Born: Jun 17, 1882; Russia
Died: Apr 6, 1971; USA
Period: 20th Century
Igor Stravinsky was one of music's truly epochal innovators; no other composer of the twentieth century exerted such a pervasive influence or dominated his art in the way that Stravinsky did during his seven-decade musical career. Aside from purely technical considerations such as rhythm and harmony, the most important hallmark of Stravinsky's style is, indeed, its changing face. Emerging from the spirit of late Russian nationalism and ending hisRead more career with a thorny, individual language steeped in twelve-tone principles, Stravinsky assumed a number of aesthetic guises throughout the course of his development while always retaining a distinctive, essential identity.
Although he was the son of one of the Mariinsky Theater's principal basses and a talented amateur pianist, Stravinsky had no more musical training than that of any other Russian upper-class child. He entered law school, but also began private composition and orchestration studies with Nicolai Rimsky-Korsakov. By 1909, the orchestral works Scherzo fantastique and Fireworks had impressed Sergei Diaghilev enough for him to ask Stravinsky to orchestrate, and subsequently compose, ballets for his company. Stravinsky's triad of early ballets -- The Firebird (1909-1910), Petrushka (1910-1911), and most importantly, The Rite of Spring (1911-1913) -- did more to establish his reputation than any of his other works; indeed, the riot which followed the premiere of The Rite is one of the most notorious events in music history.
Stravinsky and his family spent the war years in Switzerland, returning to France in 1920. His jazz-inflected essays of the 1910s and 1920s -- notably, Ragtime (1918) and The Soldier's Tale (1918) -- gave way to one of the composer's most influential aesthetic turns. The neo-Classical tautness of works as diverse as the ballet Pulcinella (1919-1920), the Symphony of Psalms (1930) and, decades later, the opera The Rake's Progress (1948-1951) made a widespread impact and had an especial influence upon the fledgling school of American composers that looked to Stravinsky as its primary model. He had begun touring as a conductor and pianist, generally performing his own works. In the 1930s, he toured the Americas and wrote several pieces fulfilling American commissions, including the Concerto in E flat, "Dumbarton Oaks."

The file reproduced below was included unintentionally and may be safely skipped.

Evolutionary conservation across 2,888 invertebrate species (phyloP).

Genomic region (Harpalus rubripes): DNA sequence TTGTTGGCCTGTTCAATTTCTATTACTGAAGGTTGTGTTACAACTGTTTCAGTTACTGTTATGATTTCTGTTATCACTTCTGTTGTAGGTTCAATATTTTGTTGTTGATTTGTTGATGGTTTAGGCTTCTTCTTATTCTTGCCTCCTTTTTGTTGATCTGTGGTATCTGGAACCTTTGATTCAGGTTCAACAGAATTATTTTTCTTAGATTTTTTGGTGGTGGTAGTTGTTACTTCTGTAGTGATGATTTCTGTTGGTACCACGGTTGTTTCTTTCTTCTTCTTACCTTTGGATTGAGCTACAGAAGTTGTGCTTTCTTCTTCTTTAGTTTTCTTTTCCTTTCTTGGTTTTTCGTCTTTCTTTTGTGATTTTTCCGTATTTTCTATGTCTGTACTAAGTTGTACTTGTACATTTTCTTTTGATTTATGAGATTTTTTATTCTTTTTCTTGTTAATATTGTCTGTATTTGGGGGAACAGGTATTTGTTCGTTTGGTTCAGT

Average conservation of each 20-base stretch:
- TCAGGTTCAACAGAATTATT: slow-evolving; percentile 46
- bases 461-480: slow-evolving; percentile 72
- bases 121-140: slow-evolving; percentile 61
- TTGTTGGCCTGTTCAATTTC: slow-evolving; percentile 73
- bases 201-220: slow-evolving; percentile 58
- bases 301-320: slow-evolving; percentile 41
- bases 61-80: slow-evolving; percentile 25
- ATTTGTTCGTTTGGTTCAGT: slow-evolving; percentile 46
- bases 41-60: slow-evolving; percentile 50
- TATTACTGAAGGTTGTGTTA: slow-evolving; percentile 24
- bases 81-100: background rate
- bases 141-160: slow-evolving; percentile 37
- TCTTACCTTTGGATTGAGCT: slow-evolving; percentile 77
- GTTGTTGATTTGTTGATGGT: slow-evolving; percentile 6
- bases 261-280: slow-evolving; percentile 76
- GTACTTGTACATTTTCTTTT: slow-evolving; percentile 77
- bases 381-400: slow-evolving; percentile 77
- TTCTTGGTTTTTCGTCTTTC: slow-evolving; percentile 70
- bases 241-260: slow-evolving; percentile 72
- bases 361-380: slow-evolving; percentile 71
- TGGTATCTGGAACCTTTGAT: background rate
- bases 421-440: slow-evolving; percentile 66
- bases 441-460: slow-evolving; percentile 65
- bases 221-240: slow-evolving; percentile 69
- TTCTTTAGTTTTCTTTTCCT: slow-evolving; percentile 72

After the deaths of his daughter, his wife, and his mother within a period of less than a year, Stravinsky emmigrated to America, settling in California with his second wife in 1940. His works between 1940 and 1950 show a mixture of styles, but still seem centered on Russian or French traditions. Stravinsky's cultural perspective was changed after Robert Craft became his musical assistant, handling rehearsals for Stravinsky, traveling with him, and later, co-authoring his memoirs. Craft is credited with helping Stravinsky accept 12-tone composition as one of the tools of his trade. Characteristically, though, he made novel use of such principles in his own music, producing works in a highly original vein: Movements (1958-1959) for piano and orchestra, Variations: Aldous Huxley in Memoriam (1963), and the Requiem Canticles (1965-1966) are among the most striking. Craft prepared the musicians for the exemplary series of Columbia Records LPs Stravinsky conducted through the stereo era, covering virtually all his significant works. Despite declining health in his last years, Stravinsky continued to compose until just before his death in April 1971. Read less
Work: The Rite of Spring (Le sacre du printemps)
Stravinsky: Le Sacre du Printemps - Part 1: The Adoration of the Earth - Introduction - The Harbingers of Spring
Stravinsky: Le Sacre du Printemps - Part 1: The Adoration of the Earth - Dance of the Adolescents
Stravinsky: Le Sacre du Printemps - Part 1: The Adoration of the Earth - 3. Mock Abduction
Stravinsky: Le Sacre du Printemps - Part 1: The Adoration of the Earth - 4. Spring Rounds
Stravinsky: Le Sacre du Printemps - Part 1: The Adoration of the Earth - 5. Games of the Rival Tribes
Stravinsky: Le Sacre du Printemps - Part 1: The Adoration of the Earth - 6. Procession of the Sage
Stravinsky: Le Sacre du Printemps - Part 1: The Adoration of the Earth - 7. Adoration of the Earth (The Sage), Dance of the Earth
Stravinsky: Le Sacre du Printemps - Part 2: The Sacrifice - 1. Introduction